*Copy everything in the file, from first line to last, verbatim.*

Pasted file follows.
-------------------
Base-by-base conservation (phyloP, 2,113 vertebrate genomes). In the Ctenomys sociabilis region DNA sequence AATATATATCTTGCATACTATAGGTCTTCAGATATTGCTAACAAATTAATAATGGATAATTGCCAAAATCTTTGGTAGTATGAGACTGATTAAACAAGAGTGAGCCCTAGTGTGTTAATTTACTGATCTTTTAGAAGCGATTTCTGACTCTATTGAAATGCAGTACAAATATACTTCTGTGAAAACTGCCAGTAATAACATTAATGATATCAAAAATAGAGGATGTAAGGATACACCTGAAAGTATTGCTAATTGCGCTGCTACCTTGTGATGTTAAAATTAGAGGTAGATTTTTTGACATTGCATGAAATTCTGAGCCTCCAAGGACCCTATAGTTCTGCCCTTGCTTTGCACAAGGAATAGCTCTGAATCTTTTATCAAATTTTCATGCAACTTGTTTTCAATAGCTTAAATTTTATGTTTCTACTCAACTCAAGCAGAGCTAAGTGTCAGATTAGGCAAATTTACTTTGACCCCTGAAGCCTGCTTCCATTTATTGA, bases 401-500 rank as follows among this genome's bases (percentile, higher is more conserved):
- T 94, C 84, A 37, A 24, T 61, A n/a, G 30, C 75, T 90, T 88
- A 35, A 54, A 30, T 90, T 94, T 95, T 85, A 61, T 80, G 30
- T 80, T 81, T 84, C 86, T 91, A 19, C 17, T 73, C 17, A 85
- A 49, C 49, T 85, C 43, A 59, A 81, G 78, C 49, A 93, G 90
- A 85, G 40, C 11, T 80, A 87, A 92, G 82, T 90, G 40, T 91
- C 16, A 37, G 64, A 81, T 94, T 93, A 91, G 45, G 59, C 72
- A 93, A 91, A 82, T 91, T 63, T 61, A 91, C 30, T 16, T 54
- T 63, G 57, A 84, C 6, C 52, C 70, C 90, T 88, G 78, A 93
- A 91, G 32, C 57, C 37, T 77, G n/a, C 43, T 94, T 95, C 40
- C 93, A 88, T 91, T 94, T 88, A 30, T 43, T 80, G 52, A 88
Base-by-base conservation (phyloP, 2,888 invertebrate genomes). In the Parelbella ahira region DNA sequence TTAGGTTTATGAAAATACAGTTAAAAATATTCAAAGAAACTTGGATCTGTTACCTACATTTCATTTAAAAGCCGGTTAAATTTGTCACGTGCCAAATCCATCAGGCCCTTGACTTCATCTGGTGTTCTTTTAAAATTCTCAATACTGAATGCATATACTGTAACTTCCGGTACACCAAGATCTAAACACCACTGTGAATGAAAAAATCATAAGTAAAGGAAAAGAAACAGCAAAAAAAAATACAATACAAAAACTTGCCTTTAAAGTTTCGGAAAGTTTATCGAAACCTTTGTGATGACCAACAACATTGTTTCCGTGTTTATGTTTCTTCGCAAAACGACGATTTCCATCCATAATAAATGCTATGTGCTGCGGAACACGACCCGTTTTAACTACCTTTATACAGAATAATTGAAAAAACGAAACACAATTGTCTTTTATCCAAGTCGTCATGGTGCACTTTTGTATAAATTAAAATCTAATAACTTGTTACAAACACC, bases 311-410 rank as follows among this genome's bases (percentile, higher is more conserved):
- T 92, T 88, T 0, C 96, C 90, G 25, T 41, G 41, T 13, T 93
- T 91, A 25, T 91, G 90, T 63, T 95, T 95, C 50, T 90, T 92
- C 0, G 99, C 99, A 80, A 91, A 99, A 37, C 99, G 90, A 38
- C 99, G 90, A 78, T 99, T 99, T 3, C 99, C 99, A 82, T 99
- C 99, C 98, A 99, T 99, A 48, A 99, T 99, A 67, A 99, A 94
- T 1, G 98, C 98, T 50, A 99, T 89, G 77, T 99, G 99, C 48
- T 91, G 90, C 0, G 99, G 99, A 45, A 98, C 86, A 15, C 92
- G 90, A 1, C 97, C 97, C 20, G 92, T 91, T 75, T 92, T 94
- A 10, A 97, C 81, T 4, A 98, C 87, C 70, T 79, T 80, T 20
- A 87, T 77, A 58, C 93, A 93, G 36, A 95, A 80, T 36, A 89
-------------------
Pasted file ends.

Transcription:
Base-by-base conservation (phyloP, 2,113 vertebrate genomes). In the Ctenomys sociabilis region DNA sequence AATATATATCTTGCATACTATAGGTCTTCAGATATTGCTAACAAATTAATAATGGATAATTGCCAAAATCTTTGGTAGTATGAGACTGATTAAACAAGAGTGAGCCCTAGTGTGTTAATTTACTGATCTTTTAGAAGCGATTTCTGACTCTATTGAAATGCAGTACAAATATACTTCTGTGAAAACTGCCAGTAATAACATTAATGATATCAAAAATAGAGGATGTAAGGATACACCTGAAAGTATTGCTAATTGCGCTGCTACCTTGTGATGTTAAAATTAGAGGTAGATTTTTTGACATTGCATGAAATTCTGAGCCTCCAAGGACCCTATAGTTCTGCCCTTGCTTTGCACAAGGAATAGCTCTGAATCTTTTATCAAATTTTCATGCAACTTGTTTTCAATAGCTTAAATTTTATGTTTCTACTCAACTCAAGCAGAGCTAAGTGTCAGATTAGGCAAATTTACTTTGACCCCTGAAGCCTGCTTCCATTTATTGA, bases 401-500 rank as follows among this genome's bases (percentile, higher is more conserved):
- T 94, C 84, A 37, A 24, T 61, A n/a, G 30, C 75, T 90, T 88
- A 35, A 54, A 30, T 90, T 94, T 95, T 85, A 61, T 80, G 30
- T 80, T 81, T 84, C 86, T 91, A 19, C 17, T 73, C 17, A 85
- A 49, C 49, T 85, C 43, A 59, A 81, G 78, C 49, A 93, G 90
- A 85, G 40, C 11, T 80, A 87, A 92, G 82, T 90, G 40, T 91
- C 16, A 37, G 64, A 81, T 94, T 93, A 91, G 45, G 59, C 72
- A 93, A 91, A 82, T 91, T 63, T 61, A 91, C 30, T 16, T 54
- T 63, G 57, A 84, C 6, C 52, C 70, C 90, T 88, G 78, A 93
- A 91, G 32, C 57, C 37, T 77, G n/a, C 43, T 94, T 95, C 40
- C 93, A 88, T 91, T 94, T 88, A 30, T 43, T 80, G 52, A 88
Base-by-base conservation (phyloP, 2,888 invertebrate genomes). In the Parelbella ahira region DNA sequence TTAGGTTTATGAAAATACAGTTAAAAATATTCAAAGAAACTTGGATCTGTTACCTACATTTCATTTAAAAGCCGGTTAAATTTGTCACGTGCCAAATCCATCAGGCCCTTGACTTCATCTGGTGTTCTTTTAAAATTCTCAATACTGAATGCATATACTGTAACTTCCGGTACACCAAGATCTAAACACCACTGTGAATGAAAAAATCATAAGTAAAGGAAAAGAAACAGCAAAAAAAAATACAATACAAAAACTTGCCTTTAAAGTTTCGGAAAGTTTATCGAAACCTTTGTGATGACCAACAACATTGTTTCCGTGTTTATGTTTCTTCGCAAAACGACGATTTCCATCCATAATAAATGCTATGTGCTGCGGAACACGACCCGTTTTAACTACCTTTATACAGAATAATTGAAAAAACGAAACACAATTGTCTTTTATCCAAGTCGTCATGGTGCACTTTTGTATAAATTAAAATCTAATAACTTGTTACAAACACC, bases 311-410 rank as follows among this genome's bases (percentile, higher is more conserved):
- T 92, T 88, T 0, C 96, C 90, G 25, T 41, G 41, T 13, T 93
- T 91, A 25, T 91, G 90, T 63, T 95, T 95, C 50, T 90, T 92
- C 0, G 99, C 99, A 80, A 91, A 99, A 37, C 99, G 90, A 38
- C 99, G 90, A 78, T 99, T 99, T 3, C 99, C 99, A 82, T 99
- C 99, C 98, A 99, T 99, A 48, A 99, T 99, A 67, A 99, A 94
- T 1, G 98, C 98, T 50, A 99, T 89, G 77, T 99, G 99, C 48
- T 91, G 90, C 0, G 99, G 99, A 45, A 98, C 86, A 15, C 92
- G 90, A 1, C 97, C 97, C 20, G 92, T 91, T 75, T 92, T 94
- A 10, A 97, C 81, T 4, A 98, C 87, C 70, T 79, T 80, T 20
- A 87, T 77, A 58, C 93, A 93, G 36, A 95, A 80, T 36, A 89